By Dr. Mercola
Forty million Americans, or 18 percent of the population, struggle with anxiety disorders, which are, collectively, the most common mental illness in the US.1 While anxiety is a normal response to stress, in some people the anxiety becomes overwhelming and difficult to cope with, to the point that it affects their day-to-day living.
There are a variety of anxiety disorders, each with varying symptoms, but most involve what can be incapacitating fear and worry. A sense of dread is also common, and the feelings persist for months, even when there’s no real reason to feel anxious. Examples of anxiety disorders include:
Generalized Anxiety Disorder (GAD)
Social Anxiety Disorder
Obsessive-Compulsive Disorder (OCD, closely related to anxiety disorders)
Post-Traumatic Stress Disorder (PTSD, closely related to anxiety disorders)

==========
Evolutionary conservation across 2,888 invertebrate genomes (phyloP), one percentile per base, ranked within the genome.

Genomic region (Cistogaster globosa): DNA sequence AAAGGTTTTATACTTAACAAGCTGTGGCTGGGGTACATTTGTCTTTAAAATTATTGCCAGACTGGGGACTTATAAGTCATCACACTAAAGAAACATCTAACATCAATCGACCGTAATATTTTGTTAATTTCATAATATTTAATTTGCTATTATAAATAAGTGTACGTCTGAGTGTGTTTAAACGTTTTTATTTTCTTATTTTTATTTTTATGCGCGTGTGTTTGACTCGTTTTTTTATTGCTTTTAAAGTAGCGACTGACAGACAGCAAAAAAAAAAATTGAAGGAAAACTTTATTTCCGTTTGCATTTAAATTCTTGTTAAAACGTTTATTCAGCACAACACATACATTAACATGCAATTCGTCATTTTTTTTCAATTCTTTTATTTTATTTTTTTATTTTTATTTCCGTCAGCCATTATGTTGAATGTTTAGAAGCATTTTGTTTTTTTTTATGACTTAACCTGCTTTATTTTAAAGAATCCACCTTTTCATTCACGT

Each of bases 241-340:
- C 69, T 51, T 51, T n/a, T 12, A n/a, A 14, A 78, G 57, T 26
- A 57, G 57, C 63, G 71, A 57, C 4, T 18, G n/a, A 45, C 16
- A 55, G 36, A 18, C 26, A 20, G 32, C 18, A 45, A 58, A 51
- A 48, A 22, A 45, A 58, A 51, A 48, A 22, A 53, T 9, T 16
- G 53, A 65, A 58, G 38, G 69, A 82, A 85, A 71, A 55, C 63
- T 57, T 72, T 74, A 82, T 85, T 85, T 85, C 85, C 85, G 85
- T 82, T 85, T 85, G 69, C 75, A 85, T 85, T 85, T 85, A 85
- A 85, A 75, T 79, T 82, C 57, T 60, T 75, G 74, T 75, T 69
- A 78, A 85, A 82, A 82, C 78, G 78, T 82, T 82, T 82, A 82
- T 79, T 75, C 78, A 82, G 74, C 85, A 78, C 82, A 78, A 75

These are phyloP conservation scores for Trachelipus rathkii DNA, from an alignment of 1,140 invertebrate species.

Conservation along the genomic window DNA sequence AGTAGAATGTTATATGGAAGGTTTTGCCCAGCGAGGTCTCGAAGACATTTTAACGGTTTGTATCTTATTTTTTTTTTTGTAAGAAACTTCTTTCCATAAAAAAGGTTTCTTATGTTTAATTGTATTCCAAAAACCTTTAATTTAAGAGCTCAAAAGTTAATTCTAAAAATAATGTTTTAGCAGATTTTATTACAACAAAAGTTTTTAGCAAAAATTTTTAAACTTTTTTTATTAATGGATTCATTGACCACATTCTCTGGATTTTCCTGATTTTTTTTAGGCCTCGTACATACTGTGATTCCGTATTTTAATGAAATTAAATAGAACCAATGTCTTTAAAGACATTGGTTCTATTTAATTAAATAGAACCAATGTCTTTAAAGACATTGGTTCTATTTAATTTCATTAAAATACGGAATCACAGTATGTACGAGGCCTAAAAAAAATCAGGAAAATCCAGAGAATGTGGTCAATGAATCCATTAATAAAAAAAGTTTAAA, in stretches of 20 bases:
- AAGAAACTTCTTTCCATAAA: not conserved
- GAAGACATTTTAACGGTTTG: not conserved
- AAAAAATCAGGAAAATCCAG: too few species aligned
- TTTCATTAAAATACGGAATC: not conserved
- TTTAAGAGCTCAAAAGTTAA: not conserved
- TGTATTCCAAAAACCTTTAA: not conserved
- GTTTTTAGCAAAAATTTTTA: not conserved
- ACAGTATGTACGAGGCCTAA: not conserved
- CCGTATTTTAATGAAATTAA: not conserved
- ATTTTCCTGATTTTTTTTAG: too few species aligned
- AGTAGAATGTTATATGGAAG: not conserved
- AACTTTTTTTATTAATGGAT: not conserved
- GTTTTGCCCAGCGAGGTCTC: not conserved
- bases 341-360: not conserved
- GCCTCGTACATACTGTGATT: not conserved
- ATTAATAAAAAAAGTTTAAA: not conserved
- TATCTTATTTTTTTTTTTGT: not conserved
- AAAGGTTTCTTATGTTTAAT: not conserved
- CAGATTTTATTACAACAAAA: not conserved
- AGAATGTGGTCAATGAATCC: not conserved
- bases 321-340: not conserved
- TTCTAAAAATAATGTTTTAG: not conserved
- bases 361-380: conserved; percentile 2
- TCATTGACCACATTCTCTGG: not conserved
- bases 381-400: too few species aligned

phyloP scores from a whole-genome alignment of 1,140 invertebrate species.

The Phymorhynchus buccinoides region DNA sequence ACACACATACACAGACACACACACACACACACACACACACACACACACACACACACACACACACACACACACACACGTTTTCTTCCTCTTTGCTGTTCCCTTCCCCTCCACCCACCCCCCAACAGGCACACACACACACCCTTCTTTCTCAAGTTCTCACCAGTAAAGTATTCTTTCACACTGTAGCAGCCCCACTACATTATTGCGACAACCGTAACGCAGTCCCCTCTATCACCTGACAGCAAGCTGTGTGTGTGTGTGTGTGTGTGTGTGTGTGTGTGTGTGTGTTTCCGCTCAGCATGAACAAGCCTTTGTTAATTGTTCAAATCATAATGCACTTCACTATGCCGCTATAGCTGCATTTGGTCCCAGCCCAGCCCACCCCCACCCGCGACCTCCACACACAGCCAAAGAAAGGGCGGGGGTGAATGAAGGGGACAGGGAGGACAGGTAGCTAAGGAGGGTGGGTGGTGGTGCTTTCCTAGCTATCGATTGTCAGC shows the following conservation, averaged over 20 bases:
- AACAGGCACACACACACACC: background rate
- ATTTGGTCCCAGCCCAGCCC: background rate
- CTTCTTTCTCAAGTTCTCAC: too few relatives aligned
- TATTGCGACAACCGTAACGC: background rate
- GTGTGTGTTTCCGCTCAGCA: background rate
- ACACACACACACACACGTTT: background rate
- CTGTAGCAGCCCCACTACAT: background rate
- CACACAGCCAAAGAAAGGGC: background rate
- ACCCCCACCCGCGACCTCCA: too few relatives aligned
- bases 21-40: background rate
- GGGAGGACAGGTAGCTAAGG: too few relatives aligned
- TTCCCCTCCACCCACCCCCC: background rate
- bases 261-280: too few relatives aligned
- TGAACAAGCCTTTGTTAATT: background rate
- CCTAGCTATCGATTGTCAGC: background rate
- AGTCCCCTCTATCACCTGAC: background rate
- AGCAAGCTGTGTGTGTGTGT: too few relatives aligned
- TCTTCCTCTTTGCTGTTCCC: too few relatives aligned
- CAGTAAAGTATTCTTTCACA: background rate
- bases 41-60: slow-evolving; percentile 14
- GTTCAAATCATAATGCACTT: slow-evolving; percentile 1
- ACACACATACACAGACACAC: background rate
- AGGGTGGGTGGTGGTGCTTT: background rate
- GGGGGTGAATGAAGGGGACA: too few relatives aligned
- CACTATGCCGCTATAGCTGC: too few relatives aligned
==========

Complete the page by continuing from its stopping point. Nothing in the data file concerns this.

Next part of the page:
10 Behaviors That May Make Your Anxiety Worse
John D. Moore, PhD is an anxiety therapist in Chicago, Illinois. In a report for Psych Central, he explained there are 10 specific behaviors people engage in unintentionally that may make their anxiety worse.2
Dr. Moore suggests “rethinking your relationship with anxiety so that it becomes more manageable,” and a first step to doing that is to recognize potentially self-defeating habits. Don’t judge yourself if you recognize these habits, rather make a point to try to turn the behaviors around.
Do you deny that you suffer from anxiety? This can backfire and may amplify your feelings. This is particularly true if you struggle with OCD or specific phobias.
Hiding from your fears or apprehensions may seem like a reasonable way to beat anxiety, but it’s likely to make your fears expand. Dr. Moore uses the example of a fear of driving on highways. If you avoid highways and opt for side roads, you may soon
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